(AP) -- A South Carolina company's lawsuit accusing a former employee of costing it hundreds of thousands of dollars in lost business when he took Twitter followers can go forward, a federal judge has ruled.
On Monday, San Francisco-based U.S. Magistrate Judge Maria-Elena James ruled that Noah Kravitz had not made strong enough arguments to dismiss the lawsuit by PhoneDog LLC. A hearing in the case is set for later this year.
Kravitz worked for the Mount Pleasant-based company - a website that reviews mobile devices like phones and tablets - from 2006 until 2010. PhoneDog sued him in July, saying that, when he resigned, Kravitz changed his Twitter name from PhoneDog-Noah to noahkravitz, and kept his 17,000 followers.
The company said the followers should be treated like a customer list, and therefore PhoneDog's property. According to the company, Kravitz should pay $2.50 per follower per month for eight months, or a total of $340,000.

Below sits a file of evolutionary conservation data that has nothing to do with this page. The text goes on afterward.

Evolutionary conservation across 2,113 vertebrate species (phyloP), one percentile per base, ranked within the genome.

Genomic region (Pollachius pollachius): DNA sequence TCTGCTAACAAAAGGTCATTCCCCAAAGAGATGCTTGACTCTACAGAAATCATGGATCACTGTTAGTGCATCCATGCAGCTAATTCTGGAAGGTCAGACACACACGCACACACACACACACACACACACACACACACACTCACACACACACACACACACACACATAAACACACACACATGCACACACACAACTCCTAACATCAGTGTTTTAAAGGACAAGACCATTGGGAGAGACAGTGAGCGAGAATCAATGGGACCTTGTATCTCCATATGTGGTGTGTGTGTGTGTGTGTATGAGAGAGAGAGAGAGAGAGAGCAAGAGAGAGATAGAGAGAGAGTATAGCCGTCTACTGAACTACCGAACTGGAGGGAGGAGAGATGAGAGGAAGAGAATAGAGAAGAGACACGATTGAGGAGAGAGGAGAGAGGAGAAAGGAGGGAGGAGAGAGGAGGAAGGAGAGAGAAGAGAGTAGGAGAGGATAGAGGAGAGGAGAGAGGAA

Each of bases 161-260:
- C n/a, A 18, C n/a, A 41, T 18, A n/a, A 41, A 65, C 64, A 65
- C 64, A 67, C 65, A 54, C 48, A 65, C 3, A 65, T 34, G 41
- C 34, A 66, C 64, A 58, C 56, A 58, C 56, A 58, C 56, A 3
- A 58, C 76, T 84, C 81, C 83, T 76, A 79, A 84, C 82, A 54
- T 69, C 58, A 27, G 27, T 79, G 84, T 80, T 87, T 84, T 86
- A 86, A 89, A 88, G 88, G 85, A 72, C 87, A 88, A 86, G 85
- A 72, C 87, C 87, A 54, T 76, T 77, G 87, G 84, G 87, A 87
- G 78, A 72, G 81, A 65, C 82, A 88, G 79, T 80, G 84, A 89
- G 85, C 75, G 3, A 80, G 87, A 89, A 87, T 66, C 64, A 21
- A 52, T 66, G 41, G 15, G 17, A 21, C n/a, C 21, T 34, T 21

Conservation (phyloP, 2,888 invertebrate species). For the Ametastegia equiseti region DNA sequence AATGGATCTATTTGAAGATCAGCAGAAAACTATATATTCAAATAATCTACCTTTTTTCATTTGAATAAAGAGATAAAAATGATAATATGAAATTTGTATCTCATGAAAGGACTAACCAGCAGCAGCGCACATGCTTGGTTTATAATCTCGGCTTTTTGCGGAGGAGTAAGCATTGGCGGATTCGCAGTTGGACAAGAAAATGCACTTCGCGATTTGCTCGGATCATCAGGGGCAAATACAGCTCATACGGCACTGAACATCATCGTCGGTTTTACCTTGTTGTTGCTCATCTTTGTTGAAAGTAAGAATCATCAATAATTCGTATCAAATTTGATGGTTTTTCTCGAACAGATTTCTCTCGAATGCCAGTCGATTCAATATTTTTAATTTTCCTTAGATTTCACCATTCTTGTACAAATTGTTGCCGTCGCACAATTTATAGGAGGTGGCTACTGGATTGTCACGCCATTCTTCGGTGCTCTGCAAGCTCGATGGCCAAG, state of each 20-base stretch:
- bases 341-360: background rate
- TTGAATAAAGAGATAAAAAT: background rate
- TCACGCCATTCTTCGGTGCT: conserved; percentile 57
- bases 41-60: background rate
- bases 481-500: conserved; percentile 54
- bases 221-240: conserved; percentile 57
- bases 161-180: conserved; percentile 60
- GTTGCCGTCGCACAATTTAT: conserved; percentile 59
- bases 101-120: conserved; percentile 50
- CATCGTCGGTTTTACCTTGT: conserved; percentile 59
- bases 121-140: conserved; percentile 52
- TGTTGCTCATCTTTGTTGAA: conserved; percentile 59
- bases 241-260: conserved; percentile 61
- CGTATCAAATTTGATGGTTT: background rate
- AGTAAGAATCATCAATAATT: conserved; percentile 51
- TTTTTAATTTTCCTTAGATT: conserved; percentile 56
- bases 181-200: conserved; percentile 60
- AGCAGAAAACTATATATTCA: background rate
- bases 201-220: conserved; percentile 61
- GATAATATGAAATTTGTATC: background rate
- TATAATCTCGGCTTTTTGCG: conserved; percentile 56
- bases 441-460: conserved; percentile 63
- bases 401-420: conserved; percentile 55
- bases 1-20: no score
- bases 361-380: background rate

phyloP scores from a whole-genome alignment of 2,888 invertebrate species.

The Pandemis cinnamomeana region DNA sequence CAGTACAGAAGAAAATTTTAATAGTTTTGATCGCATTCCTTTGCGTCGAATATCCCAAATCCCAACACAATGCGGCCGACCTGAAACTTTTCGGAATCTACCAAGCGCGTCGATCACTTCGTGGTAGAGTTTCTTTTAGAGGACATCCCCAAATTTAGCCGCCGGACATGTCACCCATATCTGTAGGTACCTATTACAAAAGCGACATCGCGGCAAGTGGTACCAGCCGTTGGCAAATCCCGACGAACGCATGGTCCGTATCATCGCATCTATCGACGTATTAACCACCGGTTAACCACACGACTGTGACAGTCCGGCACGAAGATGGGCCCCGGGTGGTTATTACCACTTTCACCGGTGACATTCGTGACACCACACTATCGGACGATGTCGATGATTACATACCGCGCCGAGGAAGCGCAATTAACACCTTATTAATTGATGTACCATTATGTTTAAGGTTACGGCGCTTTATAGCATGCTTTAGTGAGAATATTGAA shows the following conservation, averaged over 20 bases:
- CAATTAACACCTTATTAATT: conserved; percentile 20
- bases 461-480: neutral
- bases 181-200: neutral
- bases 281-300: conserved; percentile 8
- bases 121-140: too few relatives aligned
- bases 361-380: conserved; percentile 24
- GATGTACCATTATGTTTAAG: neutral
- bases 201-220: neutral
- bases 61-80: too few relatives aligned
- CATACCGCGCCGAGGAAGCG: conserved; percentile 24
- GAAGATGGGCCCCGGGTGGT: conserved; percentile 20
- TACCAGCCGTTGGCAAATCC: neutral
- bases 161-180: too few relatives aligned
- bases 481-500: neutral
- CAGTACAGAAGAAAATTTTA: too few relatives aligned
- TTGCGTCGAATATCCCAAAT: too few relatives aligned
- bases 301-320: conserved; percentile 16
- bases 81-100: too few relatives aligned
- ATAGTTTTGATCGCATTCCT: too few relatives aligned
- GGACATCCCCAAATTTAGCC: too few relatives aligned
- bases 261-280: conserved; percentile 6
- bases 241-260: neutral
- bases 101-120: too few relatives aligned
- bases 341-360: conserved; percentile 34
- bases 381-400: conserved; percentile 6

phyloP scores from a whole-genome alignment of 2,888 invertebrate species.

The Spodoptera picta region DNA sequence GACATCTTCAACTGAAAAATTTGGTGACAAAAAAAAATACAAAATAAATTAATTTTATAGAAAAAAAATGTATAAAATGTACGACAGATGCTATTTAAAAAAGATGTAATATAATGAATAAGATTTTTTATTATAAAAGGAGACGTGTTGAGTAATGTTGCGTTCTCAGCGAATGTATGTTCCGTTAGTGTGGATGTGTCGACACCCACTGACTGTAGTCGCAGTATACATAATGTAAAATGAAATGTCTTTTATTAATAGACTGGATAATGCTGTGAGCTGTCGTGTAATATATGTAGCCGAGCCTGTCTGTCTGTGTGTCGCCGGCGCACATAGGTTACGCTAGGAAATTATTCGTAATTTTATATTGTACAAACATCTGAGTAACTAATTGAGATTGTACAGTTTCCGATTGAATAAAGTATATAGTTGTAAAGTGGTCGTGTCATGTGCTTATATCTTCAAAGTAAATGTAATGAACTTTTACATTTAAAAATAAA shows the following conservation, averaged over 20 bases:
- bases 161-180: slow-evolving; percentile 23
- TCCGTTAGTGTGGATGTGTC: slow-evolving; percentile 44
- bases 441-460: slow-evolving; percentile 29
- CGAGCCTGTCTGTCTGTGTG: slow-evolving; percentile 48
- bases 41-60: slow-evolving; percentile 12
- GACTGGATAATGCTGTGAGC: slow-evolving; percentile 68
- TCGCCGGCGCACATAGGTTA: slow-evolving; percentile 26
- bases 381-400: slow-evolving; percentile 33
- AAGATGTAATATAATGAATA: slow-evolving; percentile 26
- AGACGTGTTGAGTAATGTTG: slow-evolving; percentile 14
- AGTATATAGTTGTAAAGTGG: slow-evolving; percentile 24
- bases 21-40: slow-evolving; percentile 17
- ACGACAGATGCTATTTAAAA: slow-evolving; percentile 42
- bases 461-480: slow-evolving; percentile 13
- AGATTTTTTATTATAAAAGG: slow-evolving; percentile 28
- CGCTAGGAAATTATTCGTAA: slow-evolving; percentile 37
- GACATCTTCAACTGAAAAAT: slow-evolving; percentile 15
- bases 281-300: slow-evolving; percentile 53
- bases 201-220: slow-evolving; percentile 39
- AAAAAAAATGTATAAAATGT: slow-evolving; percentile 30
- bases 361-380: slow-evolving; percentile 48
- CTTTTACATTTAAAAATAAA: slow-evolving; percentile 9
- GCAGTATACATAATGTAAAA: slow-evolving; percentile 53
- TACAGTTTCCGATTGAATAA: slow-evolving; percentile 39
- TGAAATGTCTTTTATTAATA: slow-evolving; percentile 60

Kravitz, who now lives in Oakland, Calif., eventually went to work for a competitor website and now boasts more than 24,000 Twitter followers.
His attorney said Tuesday he thinks his client will ultimately win the case.
"The Court's decision yesterday in effect means that PhoneDog has met the minimum requirements to survive a motion seeking to throw PhoneDog's claims out of court, but it was not a decision as to whether or not PhoneDog is entitled to the relief it seeks," Cary Kletter said. "Ultimately PhoneDog will be unable to prove its allegations against Mr. Kravitz, and Mr. Kravitz will prevail."
In court documents, Kravitz said he used the Twitter account in question mostly for personal musings about sporting events and pop culture and, after leaving the company, even sent out messages at PhoneDog's behest about the company's contests and giveaways. Kravitz said he sent such messages as recently as December 2010 and that PhoneDog only objected to his use of the account after he sued the company in June for unpaid wages in an ongoing case.
An attorney for PhoneDog did not immediately return a message seeking comment.
Explore further: Protecting infrastructure with smarter CPS